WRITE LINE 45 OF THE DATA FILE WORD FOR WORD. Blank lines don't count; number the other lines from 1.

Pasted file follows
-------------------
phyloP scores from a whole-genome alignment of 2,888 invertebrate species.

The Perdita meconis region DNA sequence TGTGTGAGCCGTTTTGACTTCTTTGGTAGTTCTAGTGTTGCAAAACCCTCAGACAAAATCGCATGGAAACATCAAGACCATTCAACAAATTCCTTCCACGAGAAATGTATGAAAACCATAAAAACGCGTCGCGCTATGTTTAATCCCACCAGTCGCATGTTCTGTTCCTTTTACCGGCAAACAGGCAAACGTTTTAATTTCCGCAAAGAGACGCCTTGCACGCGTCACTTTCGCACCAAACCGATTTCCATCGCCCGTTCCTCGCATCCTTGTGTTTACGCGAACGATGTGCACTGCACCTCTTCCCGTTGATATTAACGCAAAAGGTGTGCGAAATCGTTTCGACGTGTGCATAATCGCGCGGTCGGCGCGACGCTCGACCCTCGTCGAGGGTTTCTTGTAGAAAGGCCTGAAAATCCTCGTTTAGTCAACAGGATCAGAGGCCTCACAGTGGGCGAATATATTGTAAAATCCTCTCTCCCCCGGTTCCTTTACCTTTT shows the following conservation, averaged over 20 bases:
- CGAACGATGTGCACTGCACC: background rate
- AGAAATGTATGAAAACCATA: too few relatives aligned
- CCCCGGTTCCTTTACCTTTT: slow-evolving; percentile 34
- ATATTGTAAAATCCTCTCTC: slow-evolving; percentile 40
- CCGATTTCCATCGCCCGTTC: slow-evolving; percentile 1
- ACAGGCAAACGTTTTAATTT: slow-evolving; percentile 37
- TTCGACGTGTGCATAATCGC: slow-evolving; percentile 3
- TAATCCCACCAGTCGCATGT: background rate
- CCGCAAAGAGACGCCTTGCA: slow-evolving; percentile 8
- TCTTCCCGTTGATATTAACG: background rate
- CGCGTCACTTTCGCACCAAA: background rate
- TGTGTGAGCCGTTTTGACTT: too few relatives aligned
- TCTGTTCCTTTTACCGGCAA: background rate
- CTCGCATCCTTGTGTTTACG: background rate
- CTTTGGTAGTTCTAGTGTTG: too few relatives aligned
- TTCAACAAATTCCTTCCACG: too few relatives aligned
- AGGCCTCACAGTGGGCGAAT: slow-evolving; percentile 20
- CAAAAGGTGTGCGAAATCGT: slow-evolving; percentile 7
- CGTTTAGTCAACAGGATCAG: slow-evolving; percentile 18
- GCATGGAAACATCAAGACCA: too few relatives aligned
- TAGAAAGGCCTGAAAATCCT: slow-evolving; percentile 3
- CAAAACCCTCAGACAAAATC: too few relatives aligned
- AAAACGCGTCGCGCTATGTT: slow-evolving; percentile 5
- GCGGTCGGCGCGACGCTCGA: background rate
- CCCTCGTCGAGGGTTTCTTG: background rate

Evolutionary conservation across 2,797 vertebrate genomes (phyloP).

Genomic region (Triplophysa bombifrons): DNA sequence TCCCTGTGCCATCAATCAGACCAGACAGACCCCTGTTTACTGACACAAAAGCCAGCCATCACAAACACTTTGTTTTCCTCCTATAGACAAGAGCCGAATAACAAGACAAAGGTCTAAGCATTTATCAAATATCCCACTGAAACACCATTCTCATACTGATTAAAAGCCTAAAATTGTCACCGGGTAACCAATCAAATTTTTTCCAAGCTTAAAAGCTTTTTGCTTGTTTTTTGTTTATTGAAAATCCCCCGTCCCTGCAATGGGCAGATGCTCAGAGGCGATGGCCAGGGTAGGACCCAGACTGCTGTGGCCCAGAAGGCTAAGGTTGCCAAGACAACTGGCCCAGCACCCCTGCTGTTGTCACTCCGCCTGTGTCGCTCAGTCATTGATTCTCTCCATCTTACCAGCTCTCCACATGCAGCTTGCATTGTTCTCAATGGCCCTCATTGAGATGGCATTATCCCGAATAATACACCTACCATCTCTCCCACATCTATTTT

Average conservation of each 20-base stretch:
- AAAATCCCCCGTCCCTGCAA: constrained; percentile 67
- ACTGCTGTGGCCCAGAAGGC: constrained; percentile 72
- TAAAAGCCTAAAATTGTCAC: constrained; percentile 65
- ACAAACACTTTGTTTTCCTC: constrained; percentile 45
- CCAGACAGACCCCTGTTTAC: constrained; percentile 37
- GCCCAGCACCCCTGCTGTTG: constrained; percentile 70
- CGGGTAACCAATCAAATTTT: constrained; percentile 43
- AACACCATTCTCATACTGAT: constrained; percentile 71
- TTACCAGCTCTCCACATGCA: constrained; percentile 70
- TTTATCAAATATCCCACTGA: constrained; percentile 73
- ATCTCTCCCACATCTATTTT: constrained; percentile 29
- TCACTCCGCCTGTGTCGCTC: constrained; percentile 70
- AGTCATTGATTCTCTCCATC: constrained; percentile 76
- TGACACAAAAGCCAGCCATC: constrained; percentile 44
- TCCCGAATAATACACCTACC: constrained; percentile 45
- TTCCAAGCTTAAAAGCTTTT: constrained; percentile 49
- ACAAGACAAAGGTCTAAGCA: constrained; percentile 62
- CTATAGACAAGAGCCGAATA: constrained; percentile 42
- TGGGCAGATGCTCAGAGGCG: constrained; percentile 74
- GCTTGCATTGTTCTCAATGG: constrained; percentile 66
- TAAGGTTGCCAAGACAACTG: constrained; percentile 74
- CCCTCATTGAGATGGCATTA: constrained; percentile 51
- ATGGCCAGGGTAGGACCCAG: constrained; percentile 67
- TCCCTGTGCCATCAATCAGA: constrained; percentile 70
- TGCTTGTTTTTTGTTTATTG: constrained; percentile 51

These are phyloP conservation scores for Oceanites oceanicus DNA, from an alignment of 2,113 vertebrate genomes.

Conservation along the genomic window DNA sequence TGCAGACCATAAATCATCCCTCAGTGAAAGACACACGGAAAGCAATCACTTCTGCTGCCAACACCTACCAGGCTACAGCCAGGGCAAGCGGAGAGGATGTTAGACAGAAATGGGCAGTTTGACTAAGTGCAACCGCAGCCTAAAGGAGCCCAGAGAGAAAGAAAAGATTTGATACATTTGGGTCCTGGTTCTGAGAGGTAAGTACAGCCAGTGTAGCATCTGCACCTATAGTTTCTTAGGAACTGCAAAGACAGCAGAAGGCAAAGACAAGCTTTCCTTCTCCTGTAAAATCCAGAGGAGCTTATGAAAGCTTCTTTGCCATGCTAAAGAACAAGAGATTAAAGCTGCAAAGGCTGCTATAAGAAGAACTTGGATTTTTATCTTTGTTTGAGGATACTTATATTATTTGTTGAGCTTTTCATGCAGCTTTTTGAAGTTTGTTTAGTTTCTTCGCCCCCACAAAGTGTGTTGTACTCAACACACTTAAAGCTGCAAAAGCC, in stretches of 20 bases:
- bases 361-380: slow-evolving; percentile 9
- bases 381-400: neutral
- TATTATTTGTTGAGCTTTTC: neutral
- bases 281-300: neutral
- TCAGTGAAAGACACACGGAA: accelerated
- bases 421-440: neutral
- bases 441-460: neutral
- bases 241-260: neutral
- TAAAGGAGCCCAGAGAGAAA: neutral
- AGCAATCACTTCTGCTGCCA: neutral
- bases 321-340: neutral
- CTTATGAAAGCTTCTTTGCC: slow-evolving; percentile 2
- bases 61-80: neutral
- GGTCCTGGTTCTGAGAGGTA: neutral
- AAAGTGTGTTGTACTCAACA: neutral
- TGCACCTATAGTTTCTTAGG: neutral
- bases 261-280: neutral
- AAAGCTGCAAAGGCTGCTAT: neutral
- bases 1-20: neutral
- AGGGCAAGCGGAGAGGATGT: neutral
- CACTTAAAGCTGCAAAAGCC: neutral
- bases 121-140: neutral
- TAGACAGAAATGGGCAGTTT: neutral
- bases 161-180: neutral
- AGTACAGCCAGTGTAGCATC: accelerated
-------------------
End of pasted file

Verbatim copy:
- TCCCGAATAATACACCTACC: constrained; percentile 45